“I’ve asked it before, and I’m asking it again: can we ever hope to achieve a truly sustainable civilisation while our economy depends on endlessly recycling money as debt – and on constant growth, to repay the interest?
As this film (embedded) spells out, it’s almost impossible for us to make a significant difference to environmental problems by installing solar panels or growing our own vegetables as long as we leave the debt-based money system unreformed.
While lending at interest was for centuries regarded as an evil, we take it so much for granted today that we actually pity people “unable” to burden themselves with vast debt. Consider much of the reporting of the ongoing decline in the housing market, and yesterday’s government interference in it. Some media coverage seems to suggest that the government’s initiative is designed to help individuals step onto the housing ladder. But are such individuals – anyway few in number – really so horribly deprived by being unable to tie themselves to an asset that, in all likelihood, will lose value?
The truth is that the government is interfering because if people stop borrowing money through mortgages the amount of money in circulation to pay off the vast amount of money we all owe already will shrink, with ghastly effects on the wider economy.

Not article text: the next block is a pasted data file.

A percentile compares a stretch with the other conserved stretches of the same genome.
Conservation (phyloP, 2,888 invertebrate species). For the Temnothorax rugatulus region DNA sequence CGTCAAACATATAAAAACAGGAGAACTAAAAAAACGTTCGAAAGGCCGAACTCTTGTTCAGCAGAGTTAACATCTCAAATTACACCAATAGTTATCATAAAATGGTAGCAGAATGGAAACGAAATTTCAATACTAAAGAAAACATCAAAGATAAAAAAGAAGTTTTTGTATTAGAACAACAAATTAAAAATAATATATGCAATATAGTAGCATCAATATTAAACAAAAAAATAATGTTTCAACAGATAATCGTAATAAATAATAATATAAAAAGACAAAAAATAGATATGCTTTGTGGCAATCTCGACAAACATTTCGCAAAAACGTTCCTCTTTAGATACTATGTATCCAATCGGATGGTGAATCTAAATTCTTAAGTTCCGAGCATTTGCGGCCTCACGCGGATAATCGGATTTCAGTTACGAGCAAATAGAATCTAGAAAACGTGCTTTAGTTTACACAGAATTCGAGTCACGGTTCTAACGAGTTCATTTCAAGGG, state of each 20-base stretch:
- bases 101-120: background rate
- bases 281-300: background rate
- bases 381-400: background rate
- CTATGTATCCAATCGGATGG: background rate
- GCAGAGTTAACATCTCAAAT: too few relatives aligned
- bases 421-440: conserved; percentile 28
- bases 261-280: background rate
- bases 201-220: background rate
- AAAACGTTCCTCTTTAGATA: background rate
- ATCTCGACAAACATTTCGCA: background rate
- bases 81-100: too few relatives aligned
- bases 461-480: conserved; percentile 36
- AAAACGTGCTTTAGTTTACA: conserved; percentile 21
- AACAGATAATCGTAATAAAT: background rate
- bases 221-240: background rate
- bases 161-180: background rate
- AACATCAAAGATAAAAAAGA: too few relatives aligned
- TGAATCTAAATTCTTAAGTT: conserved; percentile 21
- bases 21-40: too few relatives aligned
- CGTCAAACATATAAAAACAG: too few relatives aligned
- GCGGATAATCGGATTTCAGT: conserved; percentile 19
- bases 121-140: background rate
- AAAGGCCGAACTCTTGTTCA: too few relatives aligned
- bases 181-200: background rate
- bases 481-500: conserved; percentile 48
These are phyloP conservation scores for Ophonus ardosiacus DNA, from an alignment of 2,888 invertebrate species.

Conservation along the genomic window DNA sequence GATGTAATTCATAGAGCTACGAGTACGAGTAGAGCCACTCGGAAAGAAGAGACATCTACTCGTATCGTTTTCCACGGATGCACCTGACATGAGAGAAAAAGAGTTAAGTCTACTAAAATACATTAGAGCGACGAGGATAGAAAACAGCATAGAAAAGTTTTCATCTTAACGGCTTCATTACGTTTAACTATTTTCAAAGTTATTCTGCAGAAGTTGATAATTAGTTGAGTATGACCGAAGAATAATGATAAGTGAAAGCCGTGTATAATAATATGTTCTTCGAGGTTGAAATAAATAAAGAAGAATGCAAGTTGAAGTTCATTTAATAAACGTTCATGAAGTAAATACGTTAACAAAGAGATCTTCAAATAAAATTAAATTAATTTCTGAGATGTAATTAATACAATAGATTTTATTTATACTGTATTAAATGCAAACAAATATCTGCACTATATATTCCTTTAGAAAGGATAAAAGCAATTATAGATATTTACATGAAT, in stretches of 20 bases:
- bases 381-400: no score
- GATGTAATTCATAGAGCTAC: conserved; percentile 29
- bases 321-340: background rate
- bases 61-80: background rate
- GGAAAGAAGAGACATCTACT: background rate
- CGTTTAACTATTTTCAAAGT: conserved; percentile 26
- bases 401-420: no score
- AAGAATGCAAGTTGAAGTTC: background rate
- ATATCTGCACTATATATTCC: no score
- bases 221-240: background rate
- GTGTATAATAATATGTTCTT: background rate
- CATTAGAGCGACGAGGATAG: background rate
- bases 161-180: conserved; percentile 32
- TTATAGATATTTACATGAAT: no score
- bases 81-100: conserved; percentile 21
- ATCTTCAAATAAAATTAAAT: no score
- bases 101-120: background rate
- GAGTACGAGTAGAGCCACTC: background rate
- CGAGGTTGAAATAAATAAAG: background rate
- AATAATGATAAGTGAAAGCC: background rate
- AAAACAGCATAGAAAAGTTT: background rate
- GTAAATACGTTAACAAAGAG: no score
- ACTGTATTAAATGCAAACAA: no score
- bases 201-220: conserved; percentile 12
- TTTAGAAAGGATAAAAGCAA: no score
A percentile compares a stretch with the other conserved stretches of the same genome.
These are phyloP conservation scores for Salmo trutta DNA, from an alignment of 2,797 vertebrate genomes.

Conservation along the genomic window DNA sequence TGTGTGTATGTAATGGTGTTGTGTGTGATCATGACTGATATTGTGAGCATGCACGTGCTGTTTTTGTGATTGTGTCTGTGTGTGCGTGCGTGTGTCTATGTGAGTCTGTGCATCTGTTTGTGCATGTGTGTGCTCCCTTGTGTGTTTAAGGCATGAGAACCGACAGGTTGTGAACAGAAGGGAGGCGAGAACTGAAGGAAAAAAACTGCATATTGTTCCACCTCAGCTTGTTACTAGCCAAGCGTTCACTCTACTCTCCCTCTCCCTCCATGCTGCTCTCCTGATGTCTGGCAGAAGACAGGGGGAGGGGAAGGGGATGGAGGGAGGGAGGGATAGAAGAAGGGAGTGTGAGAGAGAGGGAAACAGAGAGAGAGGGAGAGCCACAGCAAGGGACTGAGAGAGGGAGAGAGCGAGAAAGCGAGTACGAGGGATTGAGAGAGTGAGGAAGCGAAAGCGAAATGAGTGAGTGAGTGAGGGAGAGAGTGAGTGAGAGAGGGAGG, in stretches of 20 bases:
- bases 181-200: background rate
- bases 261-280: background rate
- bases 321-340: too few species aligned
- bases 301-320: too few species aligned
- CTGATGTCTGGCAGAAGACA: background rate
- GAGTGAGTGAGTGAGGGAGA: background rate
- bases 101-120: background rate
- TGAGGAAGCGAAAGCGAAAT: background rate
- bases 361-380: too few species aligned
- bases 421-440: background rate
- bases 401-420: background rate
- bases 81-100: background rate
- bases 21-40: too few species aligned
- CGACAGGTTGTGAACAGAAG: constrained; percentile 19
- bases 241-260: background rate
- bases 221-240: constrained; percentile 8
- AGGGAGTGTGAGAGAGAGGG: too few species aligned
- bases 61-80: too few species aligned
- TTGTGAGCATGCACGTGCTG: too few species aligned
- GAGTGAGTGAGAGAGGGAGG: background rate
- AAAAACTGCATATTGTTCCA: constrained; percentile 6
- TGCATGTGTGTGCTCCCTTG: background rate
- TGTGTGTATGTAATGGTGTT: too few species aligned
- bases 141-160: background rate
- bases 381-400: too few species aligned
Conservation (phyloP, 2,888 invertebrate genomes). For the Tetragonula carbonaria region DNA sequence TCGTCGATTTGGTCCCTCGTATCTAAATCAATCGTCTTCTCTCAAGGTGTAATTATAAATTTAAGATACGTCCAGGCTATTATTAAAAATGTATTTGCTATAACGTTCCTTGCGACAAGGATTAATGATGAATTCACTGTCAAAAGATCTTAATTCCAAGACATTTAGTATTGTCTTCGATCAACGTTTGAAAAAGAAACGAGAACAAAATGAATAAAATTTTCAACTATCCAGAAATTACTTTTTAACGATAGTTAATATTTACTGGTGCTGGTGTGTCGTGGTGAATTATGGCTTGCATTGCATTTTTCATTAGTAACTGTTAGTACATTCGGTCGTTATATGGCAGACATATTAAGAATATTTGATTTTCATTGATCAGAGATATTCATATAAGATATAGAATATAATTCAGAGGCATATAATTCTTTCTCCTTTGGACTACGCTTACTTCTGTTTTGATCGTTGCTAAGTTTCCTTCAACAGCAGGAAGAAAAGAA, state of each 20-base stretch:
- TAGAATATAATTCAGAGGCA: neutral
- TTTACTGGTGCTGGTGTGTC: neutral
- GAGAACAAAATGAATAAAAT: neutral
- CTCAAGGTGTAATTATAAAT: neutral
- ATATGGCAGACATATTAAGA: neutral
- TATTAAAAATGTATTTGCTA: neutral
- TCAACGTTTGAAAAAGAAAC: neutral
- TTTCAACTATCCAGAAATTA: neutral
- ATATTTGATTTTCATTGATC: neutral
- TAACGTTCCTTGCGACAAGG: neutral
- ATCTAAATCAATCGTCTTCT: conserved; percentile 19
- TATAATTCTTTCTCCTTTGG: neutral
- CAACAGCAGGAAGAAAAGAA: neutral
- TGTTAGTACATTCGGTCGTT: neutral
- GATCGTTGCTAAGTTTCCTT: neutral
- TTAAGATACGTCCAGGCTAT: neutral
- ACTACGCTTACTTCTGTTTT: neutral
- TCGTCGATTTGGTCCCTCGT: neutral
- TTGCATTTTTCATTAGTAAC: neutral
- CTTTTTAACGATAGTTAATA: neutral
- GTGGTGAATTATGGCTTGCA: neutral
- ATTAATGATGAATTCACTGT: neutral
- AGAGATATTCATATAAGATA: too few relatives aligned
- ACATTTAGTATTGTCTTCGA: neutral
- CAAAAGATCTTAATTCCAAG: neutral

Other reports suggest that banks have become “unwilling” to lend money to buy houses. This, again, is nonsense: mortgages are a no-risk bet for banks. Under the terms of a typical home loan, householders pay interest at whatever rate the bank sets, and if they stop doing so, the bank takes the house.
The reality is that first-time buyers can easily get a mortgage if they want, so long as they put up a deposit (providing the bank with at least a tiny amount in the virtual safe to offset against their vast loan books).
Banks create loans out of thin air, by pressing a few keys on a computer. They do no work, and incur no risk. Borrowers, on the other hand, agree to work for years to repay the interest – effectively rendering themselves slaves to the bank for a certain time. (I’ve done it myself.) For these reasons, lending at interest – or usury – was for centuries reviled by every major religion and by great philosophers such as Plato and Aristotle. It’s still forbidden by Islam and when Rowan Williams, the Archbishop of Canterbury, talked recently about Britain learning from sharia law, there’s evidence to suggest that debt-free money was one of the things he had in mind.
What mystifies me is why the government doesn’t simply create more debt-free money instead of borrowing from banks itself, with the result that taxpayers must meet the interest payments – more than all defence spending put together and not much less than the total amount spent on the NHS.
Gratifyingly, it turns out that a (still rather small) cross-bench group of MPs has put down a motion calling on the government to do exactly that – to issue “green credit for green growth”. Among other things, they recommend “that the Treasury should use its powers to create non-interest bearing money so as to fund activities to combat climate change along the lines developed by the submission of the Forum for Stable Currencies.”
By the way, I’m not going to pretend that the film is short. It’s 47 minutes long. But perhaps that’s how long it needs to be, to explain the many questions that are thrown up by this complex topic. I very strongly recommend that you download it and watch it when you can. I’d be delighted to hear what you think – but please do watch the film first!